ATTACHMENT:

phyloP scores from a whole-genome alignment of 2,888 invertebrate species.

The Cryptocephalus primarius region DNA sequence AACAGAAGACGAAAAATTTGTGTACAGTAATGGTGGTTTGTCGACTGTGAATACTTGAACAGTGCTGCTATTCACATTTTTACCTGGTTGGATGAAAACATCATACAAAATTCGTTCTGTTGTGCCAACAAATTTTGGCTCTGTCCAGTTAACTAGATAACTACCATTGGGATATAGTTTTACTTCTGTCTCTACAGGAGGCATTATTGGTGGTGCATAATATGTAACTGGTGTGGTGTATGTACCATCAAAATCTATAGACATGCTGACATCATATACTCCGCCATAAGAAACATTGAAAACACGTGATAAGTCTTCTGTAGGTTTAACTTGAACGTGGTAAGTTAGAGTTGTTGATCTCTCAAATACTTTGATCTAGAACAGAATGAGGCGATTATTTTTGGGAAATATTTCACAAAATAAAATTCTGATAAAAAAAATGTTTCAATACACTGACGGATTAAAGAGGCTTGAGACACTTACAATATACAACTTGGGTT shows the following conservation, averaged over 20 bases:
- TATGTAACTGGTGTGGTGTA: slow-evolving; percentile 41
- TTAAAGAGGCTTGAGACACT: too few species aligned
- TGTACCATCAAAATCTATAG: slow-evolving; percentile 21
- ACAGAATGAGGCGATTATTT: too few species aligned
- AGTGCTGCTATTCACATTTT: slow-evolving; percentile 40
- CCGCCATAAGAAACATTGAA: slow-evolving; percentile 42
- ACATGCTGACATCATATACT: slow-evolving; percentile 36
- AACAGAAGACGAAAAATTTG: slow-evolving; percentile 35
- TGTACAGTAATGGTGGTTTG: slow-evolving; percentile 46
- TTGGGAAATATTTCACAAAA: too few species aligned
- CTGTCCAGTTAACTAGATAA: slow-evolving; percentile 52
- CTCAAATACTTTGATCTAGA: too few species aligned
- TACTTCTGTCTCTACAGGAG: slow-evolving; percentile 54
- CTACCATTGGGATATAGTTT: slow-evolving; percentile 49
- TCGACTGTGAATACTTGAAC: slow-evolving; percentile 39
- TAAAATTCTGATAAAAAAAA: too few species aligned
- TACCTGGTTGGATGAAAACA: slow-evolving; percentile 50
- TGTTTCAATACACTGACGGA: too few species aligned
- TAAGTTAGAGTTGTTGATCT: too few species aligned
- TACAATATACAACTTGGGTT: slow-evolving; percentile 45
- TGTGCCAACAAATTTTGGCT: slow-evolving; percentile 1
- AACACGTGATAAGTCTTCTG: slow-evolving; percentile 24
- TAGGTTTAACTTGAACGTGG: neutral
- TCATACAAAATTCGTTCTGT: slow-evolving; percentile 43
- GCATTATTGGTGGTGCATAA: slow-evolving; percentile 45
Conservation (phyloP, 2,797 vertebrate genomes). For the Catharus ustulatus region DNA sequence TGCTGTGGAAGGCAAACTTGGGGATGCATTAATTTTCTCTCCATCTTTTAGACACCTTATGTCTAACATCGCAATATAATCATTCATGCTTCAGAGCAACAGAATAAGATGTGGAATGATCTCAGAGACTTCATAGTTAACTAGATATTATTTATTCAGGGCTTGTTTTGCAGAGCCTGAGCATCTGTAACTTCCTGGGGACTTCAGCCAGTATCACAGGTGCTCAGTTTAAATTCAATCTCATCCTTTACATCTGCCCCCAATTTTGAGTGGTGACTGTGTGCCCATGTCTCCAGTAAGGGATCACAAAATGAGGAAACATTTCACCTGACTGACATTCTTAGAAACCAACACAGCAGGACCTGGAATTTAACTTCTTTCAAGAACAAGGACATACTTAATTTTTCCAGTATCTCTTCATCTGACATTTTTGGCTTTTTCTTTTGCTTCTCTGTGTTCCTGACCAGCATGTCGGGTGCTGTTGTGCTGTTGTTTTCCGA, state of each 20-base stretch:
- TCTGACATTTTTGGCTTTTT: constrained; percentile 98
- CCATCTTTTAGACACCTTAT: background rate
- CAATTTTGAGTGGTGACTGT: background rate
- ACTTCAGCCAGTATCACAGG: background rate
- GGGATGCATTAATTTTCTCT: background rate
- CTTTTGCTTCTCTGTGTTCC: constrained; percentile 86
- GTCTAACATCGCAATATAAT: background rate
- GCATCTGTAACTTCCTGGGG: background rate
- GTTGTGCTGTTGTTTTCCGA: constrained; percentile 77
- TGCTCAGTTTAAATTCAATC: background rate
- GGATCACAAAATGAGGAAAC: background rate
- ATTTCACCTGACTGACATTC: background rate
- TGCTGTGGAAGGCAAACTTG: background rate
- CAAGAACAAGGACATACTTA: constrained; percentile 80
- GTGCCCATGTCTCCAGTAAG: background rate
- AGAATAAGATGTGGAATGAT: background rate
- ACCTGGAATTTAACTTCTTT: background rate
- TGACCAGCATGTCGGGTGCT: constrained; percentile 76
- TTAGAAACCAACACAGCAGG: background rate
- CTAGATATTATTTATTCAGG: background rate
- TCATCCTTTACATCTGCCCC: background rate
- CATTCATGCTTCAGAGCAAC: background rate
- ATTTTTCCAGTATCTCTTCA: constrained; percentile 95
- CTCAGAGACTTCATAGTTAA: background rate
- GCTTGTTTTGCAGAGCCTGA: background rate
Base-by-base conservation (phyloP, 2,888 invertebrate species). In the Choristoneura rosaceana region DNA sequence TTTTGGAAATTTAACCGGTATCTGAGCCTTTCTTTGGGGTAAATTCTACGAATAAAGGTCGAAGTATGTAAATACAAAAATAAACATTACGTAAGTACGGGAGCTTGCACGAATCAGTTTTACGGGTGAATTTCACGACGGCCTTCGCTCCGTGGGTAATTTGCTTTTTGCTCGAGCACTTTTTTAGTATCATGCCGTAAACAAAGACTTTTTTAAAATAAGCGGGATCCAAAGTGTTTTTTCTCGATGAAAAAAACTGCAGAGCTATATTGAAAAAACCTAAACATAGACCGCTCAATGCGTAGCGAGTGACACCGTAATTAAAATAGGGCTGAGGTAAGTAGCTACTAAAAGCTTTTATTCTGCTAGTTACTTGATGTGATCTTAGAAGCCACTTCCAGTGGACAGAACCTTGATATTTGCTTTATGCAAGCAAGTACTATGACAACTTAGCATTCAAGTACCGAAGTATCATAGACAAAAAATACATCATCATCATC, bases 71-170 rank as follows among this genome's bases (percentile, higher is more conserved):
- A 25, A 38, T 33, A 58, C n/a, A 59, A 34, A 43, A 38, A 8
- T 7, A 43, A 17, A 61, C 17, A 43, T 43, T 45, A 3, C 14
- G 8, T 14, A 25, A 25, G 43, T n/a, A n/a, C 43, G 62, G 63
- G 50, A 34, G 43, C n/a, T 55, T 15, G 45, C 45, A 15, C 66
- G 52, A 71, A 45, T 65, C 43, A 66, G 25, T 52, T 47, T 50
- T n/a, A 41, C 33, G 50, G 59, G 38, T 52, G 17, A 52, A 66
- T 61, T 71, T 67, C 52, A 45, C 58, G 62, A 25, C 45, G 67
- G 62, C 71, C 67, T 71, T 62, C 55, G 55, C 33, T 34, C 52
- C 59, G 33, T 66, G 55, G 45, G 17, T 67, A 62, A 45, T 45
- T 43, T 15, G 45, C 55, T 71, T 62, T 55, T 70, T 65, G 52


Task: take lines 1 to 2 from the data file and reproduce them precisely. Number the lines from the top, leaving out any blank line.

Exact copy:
phyloP scores from a whole-genome alignment of 2,888 invertebrate species.

The Cryptocephalus primarius region DNA sequence AACAGAAGACGAAAAATTTGTGTACAGTAATGGTGGTTTGTCGACTGTGAATACTTGAACAGTGCTGCTATTCACATTTTTACCTGGTTGGATGAAAACATCATACAAAATTCGTTCTGTTGTGCCAACAAATTTTGGCTCTGTCCAGTTAACTAGATAACTACCATTGGGATATAGTTTTACTTCTGTCTCTACAGGAGGCATTATTGGTGGTGCATAATATGTAACTGGTGTGGTGTATGTACCATCAAAATCTATAGACATGCTGACATCATATACTCCGCCATAAGAAACATTGAAAACACGTGATAAGTCTTCTGTAGGTTTAACTTGAACGTGGTAAGTTAGAGTTGTTGATCTCTCAAATACTTTGATCTAGAACAGAATGAGGCGATTATTTTTGGGAAATATTTCACAAAATAAAATTCTGATAAAAAAAATGTTTCAATACACTGACGGATTAAAGAGGCTTGAGACACTTACAATATACAACTTGGGTT shows the following conservation, averaged over 20 bases: